Presenting to Inform
The most common type of business presentation is the presentation to inform. Every week in our careers, perhaps even every day, we listen to presenters give us information ranging from status reports, to procedural guidelines, to policy changes. For many of us, the majority of the presentations that we give fall into this category, in one way or another.
Some individuals are very competent in giving clear presentations to inform. We leave the presentation with a clear understanding of the message, the desired end result, and key points that we need to remember. On the other hand, many presentations to inform are disorganized and hard to follow. We leave with only a vague idea of the point of the presentation.
Successful presentations should have a clear message, an engaged audience, and all relevant points should be covered. The structure in presenting to inform should adhere to the following steps:
Opening: Statement of Topic
This statement should be brief and clear. It leaves no question in the listeners' minds as to the topic of the presentation. This is especially true when the presentation is part of a longer series of presentations, such as a staff meeting or full-day training.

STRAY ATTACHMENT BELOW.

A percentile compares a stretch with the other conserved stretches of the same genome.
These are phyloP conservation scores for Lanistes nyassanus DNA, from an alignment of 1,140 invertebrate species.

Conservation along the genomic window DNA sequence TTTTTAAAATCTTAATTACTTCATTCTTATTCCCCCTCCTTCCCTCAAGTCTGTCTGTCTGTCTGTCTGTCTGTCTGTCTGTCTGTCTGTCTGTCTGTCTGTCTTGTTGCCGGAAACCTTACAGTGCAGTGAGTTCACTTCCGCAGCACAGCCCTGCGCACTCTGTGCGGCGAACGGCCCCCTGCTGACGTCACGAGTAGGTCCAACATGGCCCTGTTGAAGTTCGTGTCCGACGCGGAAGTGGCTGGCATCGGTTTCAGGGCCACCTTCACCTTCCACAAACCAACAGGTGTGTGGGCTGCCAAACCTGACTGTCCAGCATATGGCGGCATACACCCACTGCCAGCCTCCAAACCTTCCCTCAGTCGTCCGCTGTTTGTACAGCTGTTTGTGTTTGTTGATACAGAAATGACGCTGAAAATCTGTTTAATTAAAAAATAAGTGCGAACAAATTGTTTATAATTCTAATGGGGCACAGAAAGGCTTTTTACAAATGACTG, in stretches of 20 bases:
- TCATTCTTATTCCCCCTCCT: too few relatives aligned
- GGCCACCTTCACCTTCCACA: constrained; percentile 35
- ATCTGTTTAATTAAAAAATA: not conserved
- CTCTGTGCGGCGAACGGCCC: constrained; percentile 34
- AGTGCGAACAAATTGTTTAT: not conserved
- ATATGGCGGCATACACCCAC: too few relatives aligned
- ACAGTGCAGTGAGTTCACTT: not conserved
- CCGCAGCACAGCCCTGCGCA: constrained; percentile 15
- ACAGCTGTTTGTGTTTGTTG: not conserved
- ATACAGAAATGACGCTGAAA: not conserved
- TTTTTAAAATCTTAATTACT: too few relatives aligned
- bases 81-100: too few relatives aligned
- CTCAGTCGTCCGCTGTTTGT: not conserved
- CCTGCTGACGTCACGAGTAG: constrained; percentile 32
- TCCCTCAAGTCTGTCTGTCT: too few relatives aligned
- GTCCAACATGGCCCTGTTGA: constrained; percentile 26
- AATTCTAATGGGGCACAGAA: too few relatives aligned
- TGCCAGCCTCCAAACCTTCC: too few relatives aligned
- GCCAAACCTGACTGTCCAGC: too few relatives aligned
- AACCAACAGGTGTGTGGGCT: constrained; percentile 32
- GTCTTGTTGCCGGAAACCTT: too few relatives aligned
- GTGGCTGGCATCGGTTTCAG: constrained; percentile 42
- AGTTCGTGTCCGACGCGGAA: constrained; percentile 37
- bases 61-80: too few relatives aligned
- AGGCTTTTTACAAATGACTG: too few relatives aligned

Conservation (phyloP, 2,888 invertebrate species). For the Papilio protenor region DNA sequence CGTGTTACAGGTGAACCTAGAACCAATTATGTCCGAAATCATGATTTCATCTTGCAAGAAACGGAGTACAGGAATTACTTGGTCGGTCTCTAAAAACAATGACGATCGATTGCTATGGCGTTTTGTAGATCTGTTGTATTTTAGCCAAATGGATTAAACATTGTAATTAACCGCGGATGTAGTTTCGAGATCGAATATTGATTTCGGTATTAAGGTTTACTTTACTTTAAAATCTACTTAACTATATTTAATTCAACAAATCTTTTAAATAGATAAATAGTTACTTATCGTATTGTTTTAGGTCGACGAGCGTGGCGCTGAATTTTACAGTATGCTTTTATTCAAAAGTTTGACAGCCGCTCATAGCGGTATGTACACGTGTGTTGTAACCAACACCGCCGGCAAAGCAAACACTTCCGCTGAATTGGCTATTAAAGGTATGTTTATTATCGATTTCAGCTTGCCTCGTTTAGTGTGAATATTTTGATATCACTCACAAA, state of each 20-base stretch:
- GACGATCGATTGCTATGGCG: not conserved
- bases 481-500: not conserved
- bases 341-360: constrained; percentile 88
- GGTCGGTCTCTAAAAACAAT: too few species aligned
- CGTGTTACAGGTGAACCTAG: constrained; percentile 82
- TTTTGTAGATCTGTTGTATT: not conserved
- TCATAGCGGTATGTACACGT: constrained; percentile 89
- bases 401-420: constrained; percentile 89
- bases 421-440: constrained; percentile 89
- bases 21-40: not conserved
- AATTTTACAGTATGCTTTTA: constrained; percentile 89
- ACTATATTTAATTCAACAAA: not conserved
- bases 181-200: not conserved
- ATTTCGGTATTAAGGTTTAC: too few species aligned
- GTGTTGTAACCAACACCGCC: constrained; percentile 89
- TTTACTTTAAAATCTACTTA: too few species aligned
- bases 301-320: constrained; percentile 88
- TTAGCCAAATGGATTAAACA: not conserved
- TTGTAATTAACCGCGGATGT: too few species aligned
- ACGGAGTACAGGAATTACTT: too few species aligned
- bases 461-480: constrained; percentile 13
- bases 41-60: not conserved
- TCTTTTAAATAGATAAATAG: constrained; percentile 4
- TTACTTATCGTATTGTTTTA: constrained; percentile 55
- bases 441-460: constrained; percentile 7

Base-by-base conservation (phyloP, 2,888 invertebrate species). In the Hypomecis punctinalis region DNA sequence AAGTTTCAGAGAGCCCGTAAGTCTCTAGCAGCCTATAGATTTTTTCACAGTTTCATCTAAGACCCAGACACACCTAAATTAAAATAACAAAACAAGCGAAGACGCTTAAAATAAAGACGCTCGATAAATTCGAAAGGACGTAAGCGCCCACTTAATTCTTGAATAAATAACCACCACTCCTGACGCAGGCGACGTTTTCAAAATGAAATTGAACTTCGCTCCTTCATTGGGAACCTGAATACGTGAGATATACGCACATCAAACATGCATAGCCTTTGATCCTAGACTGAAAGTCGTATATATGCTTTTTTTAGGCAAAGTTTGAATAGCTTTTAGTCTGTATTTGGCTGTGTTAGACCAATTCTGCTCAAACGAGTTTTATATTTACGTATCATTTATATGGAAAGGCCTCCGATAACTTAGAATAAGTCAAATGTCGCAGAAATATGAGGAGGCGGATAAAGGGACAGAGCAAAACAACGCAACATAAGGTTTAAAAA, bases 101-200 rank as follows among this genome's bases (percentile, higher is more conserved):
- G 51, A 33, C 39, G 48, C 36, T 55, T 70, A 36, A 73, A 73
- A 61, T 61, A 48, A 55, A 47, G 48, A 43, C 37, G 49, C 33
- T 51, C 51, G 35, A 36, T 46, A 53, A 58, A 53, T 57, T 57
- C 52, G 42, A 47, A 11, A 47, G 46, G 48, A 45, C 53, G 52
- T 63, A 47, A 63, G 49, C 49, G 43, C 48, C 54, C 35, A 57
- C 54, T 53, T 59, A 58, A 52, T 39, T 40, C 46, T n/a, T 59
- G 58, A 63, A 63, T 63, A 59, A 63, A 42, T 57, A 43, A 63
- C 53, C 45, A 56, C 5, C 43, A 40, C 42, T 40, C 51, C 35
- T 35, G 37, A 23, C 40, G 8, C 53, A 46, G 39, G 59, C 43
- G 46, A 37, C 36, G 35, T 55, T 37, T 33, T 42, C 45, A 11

State Key Message: Desired End Result
This statement should give the audience a clear picture of the main message of your presentation. It is simple, direct, and tells the audience where you are going with this information. It should answer this question in your audience's mind: "Why should I listen to this presentation?"
Key Points and Results
These points should be stated in straightforward language. They clearly express the result of taking the recommended action. In general, the fewer words, the better when stating our key points and results.
Closing: Restate Key Message and Desired End Result
To emphasize the key message of your presentation to inform, summarize by restating the key message or the desired end result of your presentation. This leaves your listeners with a message that they will remember long after the presentation.
See more related articles:
The 4 P's of Presentation Effectiveness
Planning a Presentation